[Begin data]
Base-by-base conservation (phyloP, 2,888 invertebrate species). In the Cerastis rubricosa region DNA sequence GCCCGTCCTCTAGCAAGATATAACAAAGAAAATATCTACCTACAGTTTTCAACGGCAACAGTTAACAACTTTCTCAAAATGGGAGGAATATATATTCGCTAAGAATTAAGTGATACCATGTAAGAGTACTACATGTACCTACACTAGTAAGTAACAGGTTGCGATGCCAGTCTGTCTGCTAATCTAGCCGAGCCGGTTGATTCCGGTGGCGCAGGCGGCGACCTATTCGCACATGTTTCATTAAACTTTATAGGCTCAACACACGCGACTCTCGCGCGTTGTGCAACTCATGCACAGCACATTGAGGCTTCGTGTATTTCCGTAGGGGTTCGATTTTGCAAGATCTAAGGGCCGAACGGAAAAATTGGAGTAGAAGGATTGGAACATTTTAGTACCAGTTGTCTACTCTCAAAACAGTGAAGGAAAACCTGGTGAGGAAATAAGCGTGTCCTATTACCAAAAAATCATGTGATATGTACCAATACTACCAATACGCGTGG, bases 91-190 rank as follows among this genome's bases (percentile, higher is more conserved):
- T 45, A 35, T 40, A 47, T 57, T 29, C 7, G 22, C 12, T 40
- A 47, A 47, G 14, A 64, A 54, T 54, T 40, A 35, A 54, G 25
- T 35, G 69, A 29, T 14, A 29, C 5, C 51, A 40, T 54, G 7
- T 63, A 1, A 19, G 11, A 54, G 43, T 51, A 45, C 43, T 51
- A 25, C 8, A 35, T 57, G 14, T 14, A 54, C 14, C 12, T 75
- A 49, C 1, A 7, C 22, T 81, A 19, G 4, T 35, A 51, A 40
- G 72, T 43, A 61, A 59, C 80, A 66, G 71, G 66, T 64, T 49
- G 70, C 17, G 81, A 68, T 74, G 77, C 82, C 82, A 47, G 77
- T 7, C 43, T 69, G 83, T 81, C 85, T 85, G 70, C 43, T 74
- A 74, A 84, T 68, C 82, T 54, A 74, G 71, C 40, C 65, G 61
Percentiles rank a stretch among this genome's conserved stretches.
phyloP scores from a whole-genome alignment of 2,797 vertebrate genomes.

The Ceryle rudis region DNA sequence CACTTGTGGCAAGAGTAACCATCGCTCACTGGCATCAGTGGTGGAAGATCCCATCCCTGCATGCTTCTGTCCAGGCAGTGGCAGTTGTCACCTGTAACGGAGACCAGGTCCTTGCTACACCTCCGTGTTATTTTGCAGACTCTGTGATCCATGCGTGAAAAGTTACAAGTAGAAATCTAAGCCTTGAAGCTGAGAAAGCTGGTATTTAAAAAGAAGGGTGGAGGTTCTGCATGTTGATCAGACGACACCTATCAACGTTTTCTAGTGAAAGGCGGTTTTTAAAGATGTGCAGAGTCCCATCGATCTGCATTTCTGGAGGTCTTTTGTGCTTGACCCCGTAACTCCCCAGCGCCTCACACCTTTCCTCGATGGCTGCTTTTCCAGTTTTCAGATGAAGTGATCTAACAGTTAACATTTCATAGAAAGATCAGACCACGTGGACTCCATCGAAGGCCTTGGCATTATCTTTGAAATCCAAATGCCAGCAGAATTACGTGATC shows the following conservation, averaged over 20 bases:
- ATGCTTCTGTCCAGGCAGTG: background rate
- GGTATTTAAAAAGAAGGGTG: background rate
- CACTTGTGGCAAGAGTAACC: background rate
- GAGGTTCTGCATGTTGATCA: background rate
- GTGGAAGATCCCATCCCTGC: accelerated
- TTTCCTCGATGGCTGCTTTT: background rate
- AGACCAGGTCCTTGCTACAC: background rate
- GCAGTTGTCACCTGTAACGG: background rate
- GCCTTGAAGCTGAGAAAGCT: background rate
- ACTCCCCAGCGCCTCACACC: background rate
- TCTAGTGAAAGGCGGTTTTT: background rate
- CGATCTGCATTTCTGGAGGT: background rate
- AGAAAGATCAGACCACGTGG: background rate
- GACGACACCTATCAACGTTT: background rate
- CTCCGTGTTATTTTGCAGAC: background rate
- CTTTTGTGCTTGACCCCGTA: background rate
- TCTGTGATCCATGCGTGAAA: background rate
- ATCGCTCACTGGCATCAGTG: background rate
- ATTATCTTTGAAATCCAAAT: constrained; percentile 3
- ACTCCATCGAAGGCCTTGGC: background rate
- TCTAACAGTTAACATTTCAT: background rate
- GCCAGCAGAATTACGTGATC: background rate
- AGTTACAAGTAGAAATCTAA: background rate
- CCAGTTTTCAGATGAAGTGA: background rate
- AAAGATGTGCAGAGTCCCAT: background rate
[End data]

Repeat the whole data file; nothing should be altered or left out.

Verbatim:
Base-by-base conservation (phyloP, 2,888 invertebrate species). In the Cerastis rubricosa region DNA sequence GCCCGTCCTCTAGCAAGATATAACAAAGAAAATATCTACCTACAGTTTTCAACGGCAACAGTTAACAACTTTCTCAAAATGGGAGGAATATATATTCGCTAAGAATTAAGTGATACCATGTAAGAGTACTACATGTACCTACACTAGTAAGTAACAGGTTGCGATGCCAGTCTGTCTGCTAATCTAGCCGAGCCGGTTGATTCCGGTGGCGCAGGCGGCGACCTATTCGCACATGTTTCATTAAACTTTATAGGCTCAACACACGCGACTCTCGCGCGTTGTGCAACTCATGCACAGCACATTGAGGCTTCGTGTATTTCCGTAGGGGTTCGATTTTGCAAGATCTAAGGGCCGAACGGAAAAATTGGAGTAGAAGGATTGGAACATTTTAGTACCAGTTGTCTACTCTCAAAACAGTGAAGGAAAACCTGGTGAGGAAATAAGCGTGTCCTATTACCAAAAAATCATGTGATATGTACCAATACTACCAATACGCGTGG, bases 91-190 rank as follows among this genome's bases (percentile, higher is more conserved):
- T 45, A 35, T 40, A 47, T 57, T 29, C 7, G 22, C 12, T 40
- A 47, A 47, G 14, A 64, A 54, T 54, T 40, A 35, A 54, G 25
- T 35, G 69, A 29, T 14, A 29, C 5, C 51, A 40, T 54, G 7
- T 63, A 1, A 19, G 11, A 54, G 43, T 51, A 45, C 43, T 51
- A 25, C 8, A 35, T 57, G 14, T 14, A 54, C 14, C 12, T 75
- A 49, C 1, A 7, C 22, T 81, A 19, G 4, T 35, A 51, A 40
- G 72, T 43, A 61, A 59, C 80, A 66, G 71, G 66, T 64, T 49
- G 70, C 17, G 81, A 68, T 74, G 77, C 82, C 82, A 47, G 77
- T 7, C 43, T 69, G 83, T 81, C 85, T 85, G 70, C 43, T 74
- A 74, A 84, T 68, C 82, T 54, A 74, G 71, C 40, C 65, G 61
Percentiles rank a stretch among this genome's conserved stretches.
phyloP scores from a whole-genome alignment of 2,797 vertebrate genomes.

The Ceryle rudis region DNA sequence CACTTGTGGCAAGAGTAACCATCGCTCACTGGCATCAGTGGTGGAAGATCCCATCCCTGCATGCTTCTGTCCAGGCAGTGGCAGTTGTCACCTGTAACGGAGACCAGGTCCTTGCTACACCTCCGTGTTATTTTGCAGACTCTGTGATCCATGCGTGAAAAGTTACAAGTAGAAATCTAAGCCTTGAAGCTGAGAAAGCTGGTATTTAAAAAGAAGGGTGGAGGTTCTGCATGTTGATCAGACGACACCTATCAACGTTTTCTAGTGAAAGGCGGTTTTTAAAGATGTGCAGAGTCCCATCGATCTGCATTTCTGGAGGTCTTTTGTGCTTGACCCCGTAACTCCCCAGCGCCTCACACCTTTCCTCGATGGCTGCTTTTCCAGTTTTCAGATGAAGTGATCTAACAGTTAACATTTCATAGAAAGATCAGACCACGTGGACTCCATCGAAGGCCTTGGCATTATCTTTGAAATCCAAATGCCAGCAGAATTACGTGATC shows the following conservation, averaged over 20 bases:
- ATGCTTCTGTCCAGGCAGTG: background rate
- GGTATTTAAAAAGAAGGGTG: background rate
- CACTTGTGGCAAGAGTAACC: background rate
- GAGGTTCTGCATGTTGATCA: background rate
- GTGGAAGATCCCATCCCTGC: accelerated
- TTTCCTCGATGGCTGCTTTT: background rate
- AGACCAGGTCCTTGCTACAC: background rate
- GCAGTTGTCACCTGTAACGG: background rate
- GCCTTGAAGCTGAGAAAGCT: background rate
- ACTCCCCAGCGCCTCACACC: background rate
- TCTAGTGAAAGGCGGTTTTT: background rate
- CGATCTGCATTTCTGGAGGT: background rate
- AGAAAGATCAGACCACGTGG: background rate
- GACGACACCTATCAACGTTT: background rate
- CTCCGTGTTATTTTGCAGAC: background rate
- CTTTTGTGCTTGACCCCGTA: background rate
- TCTGTGATCCATGCGTGAAA: background rate
- ATCGCTCACTGGCATCAGTG: background rate
- ATTATCTTTGAAATCCAAAT: constrained; percentile 3
- ACTCCATCGAAGGCCTTGGC: background rate
- TCTAACAGTTAACATTTCAT: background rate
- GCCAGCAGAATTACGTGATC: background rate
- AGTTACAAGTAGAAATCTAA: background rate
- CCAGTTTTCAGATGAAGTGA: background rate
- AAAGATGTGCAGAGTCCCAT: background rate